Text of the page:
It is "critical" for members of NATO to increase their defence spending to at least 2% of GDP, says Grant Shapps.
In a wide-ranging speech on Monday, the defence secretary insisted the UK would "strive" to reach its own goal of 2.5% "as soon as possible".
But he urged allies to grow their own budgets, as the "era of the peace dividend is over".
Asked for his direct message to allies by Sky News, Mr Shapps said: "This is an inflection moment to actually ask members of NATO to look at their budgets, to come forward with the funds which bring them up to the level that NATO's committed to spending.
"The purpose of this speech today is to ensure that the whole of NATO does indeed share the burden."
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NATO members agreed back in 2006 that each state would spend a minimum of 2% of their GDP on defence but Mr Shapps said the latest figures showed only seven of the 31 countries are reaching this target.
Speaking at Lancaster House amid the conflict in Ukraine, the war in Gaza, and military action being taken in Yemen, he said: "Now is the time for all allied and democratic nations across the world to... ensure their defence spending is grown, because the era of the peace dividend is over.
"Ask yourself, looking at today's conflicts across the world, is it more likely that that number grows or reduces?
"I suspect we all know the answer - it is likely to grow."
The defence secretary said the UK itself currently spends over £50bn a year on defence - which he said was "comfortably" above the 2% target.
But he stood by the pledge made by Boris Johnson in 2022 to see that figure hit 2.5% - although, unlike the former prime minister, he did not set a deadline of 2030.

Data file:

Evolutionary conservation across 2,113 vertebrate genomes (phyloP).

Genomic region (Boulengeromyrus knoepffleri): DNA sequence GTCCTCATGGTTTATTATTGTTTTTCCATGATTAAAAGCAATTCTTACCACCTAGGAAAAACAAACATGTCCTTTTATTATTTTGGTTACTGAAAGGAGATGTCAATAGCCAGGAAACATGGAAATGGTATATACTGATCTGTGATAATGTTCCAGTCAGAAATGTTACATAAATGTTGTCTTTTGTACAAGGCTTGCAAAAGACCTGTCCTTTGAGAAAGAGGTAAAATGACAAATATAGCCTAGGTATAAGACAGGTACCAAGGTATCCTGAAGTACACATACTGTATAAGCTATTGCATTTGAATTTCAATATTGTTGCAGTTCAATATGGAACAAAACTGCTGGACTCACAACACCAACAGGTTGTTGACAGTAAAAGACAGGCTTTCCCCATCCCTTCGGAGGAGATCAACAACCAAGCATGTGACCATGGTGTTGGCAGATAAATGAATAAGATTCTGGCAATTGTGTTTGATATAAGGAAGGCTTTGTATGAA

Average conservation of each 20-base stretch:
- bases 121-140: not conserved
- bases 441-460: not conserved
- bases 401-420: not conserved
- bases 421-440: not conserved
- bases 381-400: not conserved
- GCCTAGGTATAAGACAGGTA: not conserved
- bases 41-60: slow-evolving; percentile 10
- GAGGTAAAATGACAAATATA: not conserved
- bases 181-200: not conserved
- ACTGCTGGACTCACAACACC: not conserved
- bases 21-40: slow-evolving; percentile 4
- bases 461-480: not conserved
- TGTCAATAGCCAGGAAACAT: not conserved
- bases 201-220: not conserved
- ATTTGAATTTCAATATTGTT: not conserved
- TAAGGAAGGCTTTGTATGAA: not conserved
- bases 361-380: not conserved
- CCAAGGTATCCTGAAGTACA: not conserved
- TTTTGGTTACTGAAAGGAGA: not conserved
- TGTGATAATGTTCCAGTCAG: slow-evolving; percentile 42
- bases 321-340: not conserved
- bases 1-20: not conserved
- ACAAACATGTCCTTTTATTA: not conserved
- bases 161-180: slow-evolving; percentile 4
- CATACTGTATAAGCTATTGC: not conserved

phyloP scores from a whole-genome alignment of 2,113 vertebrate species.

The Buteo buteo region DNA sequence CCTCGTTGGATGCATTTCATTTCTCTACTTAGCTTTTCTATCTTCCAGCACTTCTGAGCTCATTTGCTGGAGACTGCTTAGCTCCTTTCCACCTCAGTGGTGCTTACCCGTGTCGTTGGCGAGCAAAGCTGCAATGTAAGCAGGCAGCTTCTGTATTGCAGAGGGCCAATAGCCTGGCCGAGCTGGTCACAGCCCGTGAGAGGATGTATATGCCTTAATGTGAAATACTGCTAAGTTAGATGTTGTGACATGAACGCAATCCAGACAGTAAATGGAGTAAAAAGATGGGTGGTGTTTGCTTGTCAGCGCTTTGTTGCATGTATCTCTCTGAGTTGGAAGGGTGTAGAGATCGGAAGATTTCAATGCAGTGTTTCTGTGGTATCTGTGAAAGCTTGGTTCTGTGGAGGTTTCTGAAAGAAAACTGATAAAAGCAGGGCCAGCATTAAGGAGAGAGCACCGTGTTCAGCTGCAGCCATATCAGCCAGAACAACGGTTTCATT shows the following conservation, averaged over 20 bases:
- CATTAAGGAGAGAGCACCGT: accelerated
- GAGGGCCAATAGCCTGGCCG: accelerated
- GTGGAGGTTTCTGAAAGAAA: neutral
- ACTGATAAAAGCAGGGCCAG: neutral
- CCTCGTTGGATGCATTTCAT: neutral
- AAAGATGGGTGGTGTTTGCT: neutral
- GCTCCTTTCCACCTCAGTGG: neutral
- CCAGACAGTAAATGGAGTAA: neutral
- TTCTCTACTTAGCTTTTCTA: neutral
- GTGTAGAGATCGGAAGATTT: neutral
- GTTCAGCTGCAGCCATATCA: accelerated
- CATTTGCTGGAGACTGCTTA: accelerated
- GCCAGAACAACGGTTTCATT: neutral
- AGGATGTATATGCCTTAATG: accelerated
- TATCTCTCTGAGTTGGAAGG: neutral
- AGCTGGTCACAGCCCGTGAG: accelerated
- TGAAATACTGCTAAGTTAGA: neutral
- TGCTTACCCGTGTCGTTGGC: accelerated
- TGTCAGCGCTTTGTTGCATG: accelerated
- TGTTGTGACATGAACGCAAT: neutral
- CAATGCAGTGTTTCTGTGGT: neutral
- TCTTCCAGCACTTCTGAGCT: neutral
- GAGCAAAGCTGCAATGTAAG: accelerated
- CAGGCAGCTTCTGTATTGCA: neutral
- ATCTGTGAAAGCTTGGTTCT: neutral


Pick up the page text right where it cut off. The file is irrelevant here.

"We have made the critical decision to set out our aspiration to reach 2.5% of GDP on defence," he said.
"And as we stabilise and grow the economy, we will continue to strive to reach that as soon as possible."
Mr Shapps' speech also confirmed the UK government would be sending 20,000 troops to one of NATO's biggest military drills since the Cold War as the alliance practices repelling an invasion by Russian forces.
Elsewhere in his speech, Mr Shapps said the "combined threats" of state aggression and terrorism risked "tearing apart the rules-based international order, established to keep the peace after the Second World War" - adding that the world was "sadly far more dangerous" than since the huge conflict ended.
He underlined the UK government's commitment to helping Ukraine against the Russian invasion, confirming Britain had now trained 60,000 Ukrainian troops since the war began.
Prime Minister Rishi Sunak made a surprise visit to Kyiv on Friday to unveil a further £2.5bn support package for Ukraine in 2024-25 - an increase of £200m on the previous two years.
Mr Shapps appealed to allies to "act globally" in support of the country.
The defence secretary also claimed the UK was "the guardian of international free trade" as he defended the joint action with the US to strike Houthi rebel sites in Yemen in retaliation for their targeting of vessels in the Red Sea shipping lane.